Do emergency services and general practitioners follow current first-aid guidelines in the early management of paediatric burns?

Mr Cody Frear1Dr Bronwyn Griffin1, Professor Roy Kimble1

1Centre For Children’s Burns And Trauma Research; The University Of Queensland


Background: In the treatment of burns, the provision of cool running water (CRW) first-aid is known to significantly improve clinical outcomes. Due to poor knowledge of and adherence to appropriate first-aid guidelines among the Australian public, it frequently falls to ambulances, general practitioners (GPs), and Emergency Departments (EDs) to provide patients with adequate CRW.
Objective: This study aims to determine the effectiveness of healthcare providers involved in the early burns management in ensuring the delivery of adequate CRW to children with acute burns.
Methods: A retrospective analysis was performed using a registry containing first-aid details for every patient presenting to the burns centre of a quaternary children’s hospital.
Results: Of the 3,205 children referred to the burns centre, 71.2% received adequate first-aid, 30.4% at the scene of injury. Both paramedics and GPs administered appropriate CRW in less than 25% of cases among patients with previously inadequate first-aid. ED clinicians were generally more effective at rectifying prior lapses in first-aid protocol, although the quality of first-aid varied significantly between EDs. Notably, patients were significantly more likely to receive adequate CRW at the quaternary hospital’s ED than at a referral centre ED (80.9% vs. 54.2%; p<0.05).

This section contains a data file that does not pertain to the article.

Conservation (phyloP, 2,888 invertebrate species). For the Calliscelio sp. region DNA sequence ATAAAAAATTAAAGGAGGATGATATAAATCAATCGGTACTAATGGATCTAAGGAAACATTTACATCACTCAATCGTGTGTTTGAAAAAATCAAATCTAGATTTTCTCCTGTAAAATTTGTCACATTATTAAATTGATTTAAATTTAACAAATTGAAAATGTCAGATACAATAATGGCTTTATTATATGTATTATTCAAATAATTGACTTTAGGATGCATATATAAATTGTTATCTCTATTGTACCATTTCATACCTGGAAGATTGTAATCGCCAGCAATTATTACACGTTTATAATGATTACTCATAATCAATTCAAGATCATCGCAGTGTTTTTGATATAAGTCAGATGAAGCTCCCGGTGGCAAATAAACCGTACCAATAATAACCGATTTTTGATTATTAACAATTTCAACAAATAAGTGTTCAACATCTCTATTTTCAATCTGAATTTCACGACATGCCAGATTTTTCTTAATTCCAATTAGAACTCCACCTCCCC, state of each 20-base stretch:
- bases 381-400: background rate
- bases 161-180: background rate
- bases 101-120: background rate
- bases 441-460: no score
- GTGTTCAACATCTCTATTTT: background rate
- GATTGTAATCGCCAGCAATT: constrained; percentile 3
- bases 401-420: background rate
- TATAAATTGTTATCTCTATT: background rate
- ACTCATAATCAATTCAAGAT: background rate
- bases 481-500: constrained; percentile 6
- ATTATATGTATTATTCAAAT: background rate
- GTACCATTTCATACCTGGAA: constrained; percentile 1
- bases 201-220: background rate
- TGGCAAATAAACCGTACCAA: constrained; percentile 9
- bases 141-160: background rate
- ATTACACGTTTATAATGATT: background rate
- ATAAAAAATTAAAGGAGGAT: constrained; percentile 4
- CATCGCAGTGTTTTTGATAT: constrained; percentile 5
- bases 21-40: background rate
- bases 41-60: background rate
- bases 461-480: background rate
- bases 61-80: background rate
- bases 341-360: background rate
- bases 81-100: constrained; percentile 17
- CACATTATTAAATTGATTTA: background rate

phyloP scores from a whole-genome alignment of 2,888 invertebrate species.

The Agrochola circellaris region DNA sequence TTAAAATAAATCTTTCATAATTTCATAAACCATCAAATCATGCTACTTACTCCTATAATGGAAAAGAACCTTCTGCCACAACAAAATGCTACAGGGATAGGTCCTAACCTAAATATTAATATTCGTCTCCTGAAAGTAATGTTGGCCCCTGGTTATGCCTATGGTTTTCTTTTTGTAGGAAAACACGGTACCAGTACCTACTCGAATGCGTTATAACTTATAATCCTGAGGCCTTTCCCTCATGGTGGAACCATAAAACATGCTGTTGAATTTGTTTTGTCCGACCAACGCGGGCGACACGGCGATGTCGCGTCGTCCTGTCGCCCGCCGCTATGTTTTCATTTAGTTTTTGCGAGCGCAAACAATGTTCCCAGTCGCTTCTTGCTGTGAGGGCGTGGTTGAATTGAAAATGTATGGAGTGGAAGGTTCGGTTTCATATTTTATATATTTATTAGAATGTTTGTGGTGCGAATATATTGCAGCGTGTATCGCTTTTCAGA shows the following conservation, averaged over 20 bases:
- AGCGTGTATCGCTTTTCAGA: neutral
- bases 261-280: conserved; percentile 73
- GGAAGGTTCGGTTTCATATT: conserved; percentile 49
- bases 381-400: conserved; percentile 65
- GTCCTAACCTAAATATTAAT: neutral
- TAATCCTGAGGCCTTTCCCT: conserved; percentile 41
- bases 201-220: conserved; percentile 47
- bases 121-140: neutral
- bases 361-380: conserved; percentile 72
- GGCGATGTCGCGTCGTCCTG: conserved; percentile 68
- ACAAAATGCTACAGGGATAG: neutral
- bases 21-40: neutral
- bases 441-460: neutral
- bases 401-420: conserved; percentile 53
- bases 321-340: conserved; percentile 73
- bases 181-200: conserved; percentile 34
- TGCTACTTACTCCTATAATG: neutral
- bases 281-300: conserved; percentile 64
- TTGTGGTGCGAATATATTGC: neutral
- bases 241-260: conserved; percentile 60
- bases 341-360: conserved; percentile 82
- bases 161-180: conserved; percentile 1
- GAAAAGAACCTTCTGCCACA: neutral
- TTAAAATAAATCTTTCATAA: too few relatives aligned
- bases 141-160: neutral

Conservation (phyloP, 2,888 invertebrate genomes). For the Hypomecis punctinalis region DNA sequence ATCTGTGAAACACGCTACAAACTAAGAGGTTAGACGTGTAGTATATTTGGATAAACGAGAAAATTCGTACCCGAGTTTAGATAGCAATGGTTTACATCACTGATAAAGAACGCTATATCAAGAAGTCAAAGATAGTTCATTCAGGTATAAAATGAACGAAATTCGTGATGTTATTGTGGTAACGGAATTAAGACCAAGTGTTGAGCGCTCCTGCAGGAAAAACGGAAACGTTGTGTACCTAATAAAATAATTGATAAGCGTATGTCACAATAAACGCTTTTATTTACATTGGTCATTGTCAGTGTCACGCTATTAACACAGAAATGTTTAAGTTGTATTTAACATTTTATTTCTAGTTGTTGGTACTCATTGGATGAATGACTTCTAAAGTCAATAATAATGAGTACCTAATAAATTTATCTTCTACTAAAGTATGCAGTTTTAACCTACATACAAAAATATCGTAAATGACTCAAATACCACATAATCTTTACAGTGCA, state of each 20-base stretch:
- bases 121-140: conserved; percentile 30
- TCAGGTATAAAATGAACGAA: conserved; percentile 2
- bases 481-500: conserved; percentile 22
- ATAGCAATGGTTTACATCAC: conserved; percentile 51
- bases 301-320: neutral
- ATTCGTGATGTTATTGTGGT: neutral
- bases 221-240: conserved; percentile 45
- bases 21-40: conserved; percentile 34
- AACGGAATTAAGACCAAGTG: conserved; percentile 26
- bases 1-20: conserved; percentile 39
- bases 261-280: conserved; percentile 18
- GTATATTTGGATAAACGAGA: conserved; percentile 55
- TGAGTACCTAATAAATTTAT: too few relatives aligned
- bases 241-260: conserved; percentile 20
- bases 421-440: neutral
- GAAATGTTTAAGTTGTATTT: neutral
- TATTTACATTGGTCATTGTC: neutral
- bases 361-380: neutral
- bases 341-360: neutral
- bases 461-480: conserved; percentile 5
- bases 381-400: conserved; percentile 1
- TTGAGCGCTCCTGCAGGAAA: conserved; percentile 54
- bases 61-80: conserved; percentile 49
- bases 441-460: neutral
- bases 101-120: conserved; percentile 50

Conclusion: Among the healthcare providers studied, only the quaternary hospital’s ED administered adequate CRW to a large majority of its patients, with paramedics and GPs falling well short of current first-aid guidelines. This discrepancy highlights the potential value of disseminating the hospital’s burns-related training programs and educational resources to other providers of acute burns care.


Cody C. Frear is an MD/PhD candidate at The University of Queensland. He joined the Centre for Children’s Burns & Trauma Research in 2016.


ANZBA is a not for profit organisation and the peak body for health professionals responsible for the care of the burn injured in Australia and New Zealand. ANZBA encourages higher standards of care through education, performance monitoring and research.

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